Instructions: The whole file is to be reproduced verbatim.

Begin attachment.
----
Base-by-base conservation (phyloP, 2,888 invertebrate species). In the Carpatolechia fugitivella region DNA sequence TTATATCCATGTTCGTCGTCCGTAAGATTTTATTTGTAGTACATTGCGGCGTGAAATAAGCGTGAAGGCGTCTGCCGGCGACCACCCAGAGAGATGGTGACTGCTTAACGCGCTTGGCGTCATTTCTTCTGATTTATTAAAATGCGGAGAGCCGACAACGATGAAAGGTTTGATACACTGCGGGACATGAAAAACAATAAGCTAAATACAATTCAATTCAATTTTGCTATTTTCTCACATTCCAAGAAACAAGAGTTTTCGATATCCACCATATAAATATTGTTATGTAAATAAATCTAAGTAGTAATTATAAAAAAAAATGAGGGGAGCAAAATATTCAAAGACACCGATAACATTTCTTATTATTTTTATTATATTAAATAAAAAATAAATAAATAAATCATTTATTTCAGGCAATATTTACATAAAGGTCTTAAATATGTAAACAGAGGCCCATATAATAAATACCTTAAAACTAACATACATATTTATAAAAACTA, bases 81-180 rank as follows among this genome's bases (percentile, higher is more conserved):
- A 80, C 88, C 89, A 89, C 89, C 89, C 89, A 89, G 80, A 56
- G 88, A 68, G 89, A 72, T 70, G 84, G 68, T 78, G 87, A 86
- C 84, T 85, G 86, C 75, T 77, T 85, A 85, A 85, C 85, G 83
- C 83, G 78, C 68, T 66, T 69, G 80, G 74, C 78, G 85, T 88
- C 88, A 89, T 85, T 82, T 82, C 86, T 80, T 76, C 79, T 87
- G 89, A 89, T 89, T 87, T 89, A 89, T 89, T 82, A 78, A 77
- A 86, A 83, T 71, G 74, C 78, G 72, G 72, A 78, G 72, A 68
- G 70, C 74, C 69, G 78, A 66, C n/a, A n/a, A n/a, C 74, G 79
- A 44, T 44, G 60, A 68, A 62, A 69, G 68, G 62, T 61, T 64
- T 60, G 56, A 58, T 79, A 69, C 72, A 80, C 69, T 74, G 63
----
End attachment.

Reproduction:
Base-by-base conservation (phyloP, 2,888 invertebrate species). In the Carpatolechia fugitivella region DNA sequence TTATATCCATGTTCGTCGTCCGTAAGATTTTATTTGTAGTACATTGCGGCGTGAAATAAGCGTGAAGGCGTCTGCCGGCGACCACCCAGAGAGATGGTGACTGCTTAACGCGCTTGGCGTCATTTCTTCTGATTTATTAAAATGCGGAGAGCCGACAACGATGAAAGGTTTGATACACTGCGGGACATGAAAAACAATAAGCTAAATACAATTCAATTCAATTTTGCTATTTTCTCACATTCCAAGAAACAAGAGTTTTCGATATCCACCATATAAATATTGTTATGTAAATAAATCTAAGTAGTAATTATAAAAAAAAATGAGGGGAGCAAAATATTCAAAGACACCGATAACATTTCTTATTATTTTTATTATATTAAATAAAAAATAAATAAATAAATCATTTATTTCAGGCAATATTTACATAAAGGTCTTAAATATGTAAACAGAGGCCCATATAATAAATACCTTAAAACTAACATACATATTTATAAAAACTA, bases 81-180 rank as follows among this genome's bases (percentile, higher is more conserved):
- A 80, C 88, C 89, A 89, C 89, C 89, C 89, A 89, G 80, A 56
- G 88, A 68, G 89, A 72, T 70, G 84, G 68, T 78, G 87, A 86
- C 84, T 85, G 86, C 75, T 77, T 85, A 85, A 85, C 85, G 83
- C 83, G 78, C 68, T 66, T 69, G 80, G 74, C 78, G 85, T 88
- C 88, A 89, T 85, T 82, T 82, C 86, T 80, T 76, C 79, T 87
- G 89, A 89, T 89, T 87, T 89, A 89, T 89, T 82, A 78, A 77
- A 86, A 83, T 71, G 74, C 78, G 72, G 72, A 78, G 72, A 68
- G 70, C 74, C 69, G 78, A 66, C n/a, A n/a, A n/a, C 74, G 79
- A 44, T 44, G 60, A 68, A 62, A 69, G 68, G 62, T 61, T 64
- T 60, G 56, A 58, T 79, A 69, C 72, A 80, C 69, T 74, G 63